Friday, October 2, 2009

On Thinking Up New Designs

It's probably the scariest moment when I'm working in the studio. Maybe I'm standing in Larry's studio admiring a set of new vases I've made with some kick-ass design. Or maybe I'm carving out that same flowery pattern on a planter for the 24th time. Or I'm sitting at the wheel, my jeans still relatively clean and I think, "what if that was my last good design?!" What if all of my pent up creativity was finally unleashed in one fantastic but short-lived set of pottery designs? Could that really happen? Does it happen?

In the summer after graduating high school, I took a workshop at Penland School of Crafts in the
Blue Ridge Mountains of western, NC. We had an awesome teacher, a master thrower who had
trained with the best of them, and was now successfully selling his work as graduation and
wedding gifts in a tourist town in Virginia. I remember him giving us a throwing demo of one of his "signature" mugs.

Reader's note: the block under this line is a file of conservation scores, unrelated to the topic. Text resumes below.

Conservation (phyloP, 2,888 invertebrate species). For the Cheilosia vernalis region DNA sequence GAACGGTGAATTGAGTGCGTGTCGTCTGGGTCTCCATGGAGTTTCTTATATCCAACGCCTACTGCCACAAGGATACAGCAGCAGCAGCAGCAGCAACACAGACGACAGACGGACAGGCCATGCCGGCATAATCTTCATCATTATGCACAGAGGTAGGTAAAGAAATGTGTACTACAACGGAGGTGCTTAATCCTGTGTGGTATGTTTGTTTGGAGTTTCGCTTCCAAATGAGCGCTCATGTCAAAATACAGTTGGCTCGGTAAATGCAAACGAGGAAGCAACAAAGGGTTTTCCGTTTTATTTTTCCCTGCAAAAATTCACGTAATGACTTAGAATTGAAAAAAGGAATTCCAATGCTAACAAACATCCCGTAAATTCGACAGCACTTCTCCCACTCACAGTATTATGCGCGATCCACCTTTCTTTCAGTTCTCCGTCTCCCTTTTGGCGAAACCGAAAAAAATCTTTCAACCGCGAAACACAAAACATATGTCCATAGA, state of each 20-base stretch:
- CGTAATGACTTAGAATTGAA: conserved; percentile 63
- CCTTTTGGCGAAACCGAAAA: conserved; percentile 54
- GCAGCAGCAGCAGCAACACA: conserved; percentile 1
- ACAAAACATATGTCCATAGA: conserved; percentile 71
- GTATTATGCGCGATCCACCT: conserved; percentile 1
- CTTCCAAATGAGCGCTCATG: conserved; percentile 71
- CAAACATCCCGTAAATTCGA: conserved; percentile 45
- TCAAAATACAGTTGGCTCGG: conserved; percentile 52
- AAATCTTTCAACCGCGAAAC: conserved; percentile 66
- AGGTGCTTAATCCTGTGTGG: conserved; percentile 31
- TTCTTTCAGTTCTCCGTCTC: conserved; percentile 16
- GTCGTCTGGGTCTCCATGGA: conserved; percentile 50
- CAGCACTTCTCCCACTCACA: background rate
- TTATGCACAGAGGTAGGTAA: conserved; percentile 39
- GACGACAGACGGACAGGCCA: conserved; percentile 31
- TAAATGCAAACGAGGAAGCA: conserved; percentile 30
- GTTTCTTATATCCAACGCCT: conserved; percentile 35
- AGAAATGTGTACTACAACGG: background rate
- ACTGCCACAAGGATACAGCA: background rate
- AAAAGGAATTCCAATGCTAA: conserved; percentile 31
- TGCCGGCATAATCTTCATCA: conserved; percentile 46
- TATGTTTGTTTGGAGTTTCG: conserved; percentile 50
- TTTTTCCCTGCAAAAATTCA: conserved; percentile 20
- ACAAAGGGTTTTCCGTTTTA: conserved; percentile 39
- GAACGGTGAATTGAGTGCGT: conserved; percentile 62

Our small group sat around him like preschoolers at story time. Wiping only some of the clay from his impressive beard, he told us how the location of the rim of his
mugs had moved up and down the pot over the year --as day-to-day potter, how this had made things "interesting."

Well isn't that depressing!?

So here I am in my studio, shelves nearly filled with the 20 or so pots I've made in this same design thinking -- damn it! I'm already sick of making these! Aren't I trying to wholesale my pottery? Just this week I wrote up an inventory of how many of each design I want to make by 2010. Really? I want to make 50 of these frickin vases?

I threw eight this week. And this week, the bellies were wider, the shoulders higher, the lips a bit more distorted, the walls a fraction of a centimeter thinner . And I'm excited as all hell about them! And I guess that's what's so exciting about forms in clay. You can push a tiny bit one way or another, and suddenly you have a whole new life before you.

If "we are the clay, and God is the potter," how is the world not boring after the four- or five-billionth iteration? Maybe small changes make for lots of fun...

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